“It’s important for every girl to speak up and say what she has suffered,” Zhou wrote in her post. “We need to make sure society knows that these massacres exist.”

Zhu denied the allegations and sued her for defamation. She countersued him, demanding a public apology and 50,000 yuan ($7,600) in damages.

A court in Beijing rejected her case in September last year over “insufficient evidence”, prompting Zhou to appeal.

She said that her legal team would gather more evidence, including surveillance footage and police transcripts with her parents after she reported the incident that had not been included in the earlier trial, according to the Guardian.

However, on Wednesday Aug. 10, the court again ruled against Zhou in a closed-door hearing, saying that she had submitted “insufficient evidence” to prove alleged sexual harassment.

“I’m disappointed but it’s also somewhat expected,” Zhou told the Guardian after the hearing. “I won’t give up, but I also don’t know what to do next. We seem to have exhausted all the legal means.”

Ahead of the hearing, she shared a video on social media saying that she doesn’t regret pursuing the case, adding that she hopes things will be easier for other victims in the future.

“Even if this case does not achieve a final judicial victory in the end, it is already a victory for many people to be able to see victims of gender-based violence like myself,” Zhou said in December 2020. “If, through this case, we are able to push the law forward and help victims in the future to be able to receive support when they go to court, that is already a sort of victory in itself.”


More Women You Should Know About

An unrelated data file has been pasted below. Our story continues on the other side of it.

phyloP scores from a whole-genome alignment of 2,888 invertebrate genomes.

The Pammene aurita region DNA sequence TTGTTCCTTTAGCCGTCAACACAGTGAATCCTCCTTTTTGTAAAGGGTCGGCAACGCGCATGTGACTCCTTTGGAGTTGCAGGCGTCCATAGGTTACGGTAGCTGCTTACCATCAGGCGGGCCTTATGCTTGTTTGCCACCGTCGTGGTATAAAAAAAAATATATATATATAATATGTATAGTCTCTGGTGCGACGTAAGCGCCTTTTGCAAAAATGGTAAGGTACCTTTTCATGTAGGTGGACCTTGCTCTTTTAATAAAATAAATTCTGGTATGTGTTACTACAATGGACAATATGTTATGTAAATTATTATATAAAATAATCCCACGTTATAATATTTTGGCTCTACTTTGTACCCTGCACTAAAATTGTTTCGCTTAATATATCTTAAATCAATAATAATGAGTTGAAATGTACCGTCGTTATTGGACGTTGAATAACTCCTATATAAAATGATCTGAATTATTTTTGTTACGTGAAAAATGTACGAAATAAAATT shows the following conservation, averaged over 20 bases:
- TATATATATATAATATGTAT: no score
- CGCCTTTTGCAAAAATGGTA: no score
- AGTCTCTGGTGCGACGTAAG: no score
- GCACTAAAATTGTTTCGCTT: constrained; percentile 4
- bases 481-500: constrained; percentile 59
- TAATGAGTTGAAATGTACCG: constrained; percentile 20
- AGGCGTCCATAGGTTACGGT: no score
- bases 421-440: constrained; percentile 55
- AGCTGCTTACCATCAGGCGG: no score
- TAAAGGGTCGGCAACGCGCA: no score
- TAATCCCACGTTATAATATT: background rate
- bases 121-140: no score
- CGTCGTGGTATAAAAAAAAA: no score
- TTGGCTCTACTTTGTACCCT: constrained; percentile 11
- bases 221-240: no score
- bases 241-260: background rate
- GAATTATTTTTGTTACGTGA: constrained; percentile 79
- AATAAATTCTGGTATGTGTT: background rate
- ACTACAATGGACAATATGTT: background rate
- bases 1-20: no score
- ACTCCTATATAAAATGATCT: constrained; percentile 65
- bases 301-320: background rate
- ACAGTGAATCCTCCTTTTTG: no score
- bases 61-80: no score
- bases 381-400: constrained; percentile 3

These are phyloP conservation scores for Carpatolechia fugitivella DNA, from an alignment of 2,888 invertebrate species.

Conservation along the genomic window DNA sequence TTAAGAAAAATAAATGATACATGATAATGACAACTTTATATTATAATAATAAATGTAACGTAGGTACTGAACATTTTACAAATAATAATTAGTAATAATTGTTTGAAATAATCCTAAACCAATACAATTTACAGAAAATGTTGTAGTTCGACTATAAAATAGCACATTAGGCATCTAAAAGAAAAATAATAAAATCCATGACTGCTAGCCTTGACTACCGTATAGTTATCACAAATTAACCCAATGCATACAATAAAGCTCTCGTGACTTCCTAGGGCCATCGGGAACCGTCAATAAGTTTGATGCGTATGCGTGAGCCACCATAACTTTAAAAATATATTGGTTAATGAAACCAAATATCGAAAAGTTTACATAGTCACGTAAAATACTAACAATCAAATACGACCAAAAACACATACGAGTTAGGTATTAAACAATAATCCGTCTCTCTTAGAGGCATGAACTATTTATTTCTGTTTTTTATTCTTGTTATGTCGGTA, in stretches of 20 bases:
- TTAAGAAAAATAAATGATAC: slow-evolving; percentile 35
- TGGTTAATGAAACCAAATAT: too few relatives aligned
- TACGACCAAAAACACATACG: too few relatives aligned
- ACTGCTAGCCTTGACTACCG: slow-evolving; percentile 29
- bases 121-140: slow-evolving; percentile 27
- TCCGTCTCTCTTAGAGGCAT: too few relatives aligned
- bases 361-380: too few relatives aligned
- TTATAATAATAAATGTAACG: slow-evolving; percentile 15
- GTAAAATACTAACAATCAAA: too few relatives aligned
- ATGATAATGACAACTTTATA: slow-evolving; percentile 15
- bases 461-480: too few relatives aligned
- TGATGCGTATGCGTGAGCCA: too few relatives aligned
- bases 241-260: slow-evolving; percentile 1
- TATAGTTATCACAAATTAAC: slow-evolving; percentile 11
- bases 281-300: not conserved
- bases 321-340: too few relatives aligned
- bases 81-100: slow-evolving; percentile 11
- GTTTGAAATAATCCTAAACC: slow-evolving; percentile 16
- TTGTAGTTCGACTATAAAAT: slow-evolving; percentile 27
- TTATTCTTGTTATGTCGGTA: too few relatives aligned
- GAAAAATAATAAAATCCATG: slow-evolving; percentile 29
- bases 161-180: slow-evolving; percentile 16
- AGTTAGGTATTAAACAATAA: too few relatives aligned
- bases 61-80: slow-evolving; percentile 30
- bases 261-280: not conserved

🇦🇺 Fatima Payman, a 27-year-old woman who fled to Australia from Afghanistan as a child, has become Australia’s youngest and first hijabi member of parliament.

🇹🇭 For the first time in 77 years, eight women have boxed in Thailand’s Rajadamnern Stadium, one of the world’s most famous Muay Thai venues, smashing a ban that prevented women from competing.

Young Ukrainians are holding raves to clean up the destruction left in numerous Ukrainian neighborhoods from months of fighting.

The group Repair Together organizes clean ups primarily in Kyiv towns.

Videos from TikTok showed young people cleaning and sweeping up the rubble to the sound of a DJ remixing house and techno music.

Many of the volunteers are young people between their 20s and 30s who once partied and are unable to attend summer raves due to the war.

“I like electronic music and I used to party. But now it’s wartime and we want to help, and we’re doing it with music,” organizer Tania Burianova said, according to AP.

Curfew and the threat of Russian bombing has stopped the nightlife in Ukraine since the start of the war on February 24.

In Yahidne, a town in northeast of Kyiv, residents said the town, which was once “bright and modern”, became “gloomy” and “emotionless” after Russia took control of the area between March and April.

“If people are coming here and helping us to the music, it somehow helps the village to get renewed and revived,” a Yahidne resident said, according to the Washington Post.

Repair Together has held at least eight raves in the area and have helped repair 15 damaged homes, the project’s founder, Dmytro Kyrpa, told Resident Advisor.


More Good News For Your Week

🇳🇱 After two years of cancellations due to the COVID-19 pandemic, Amsterdam finally hosted its world famous 25th Canal Pride Parade this year.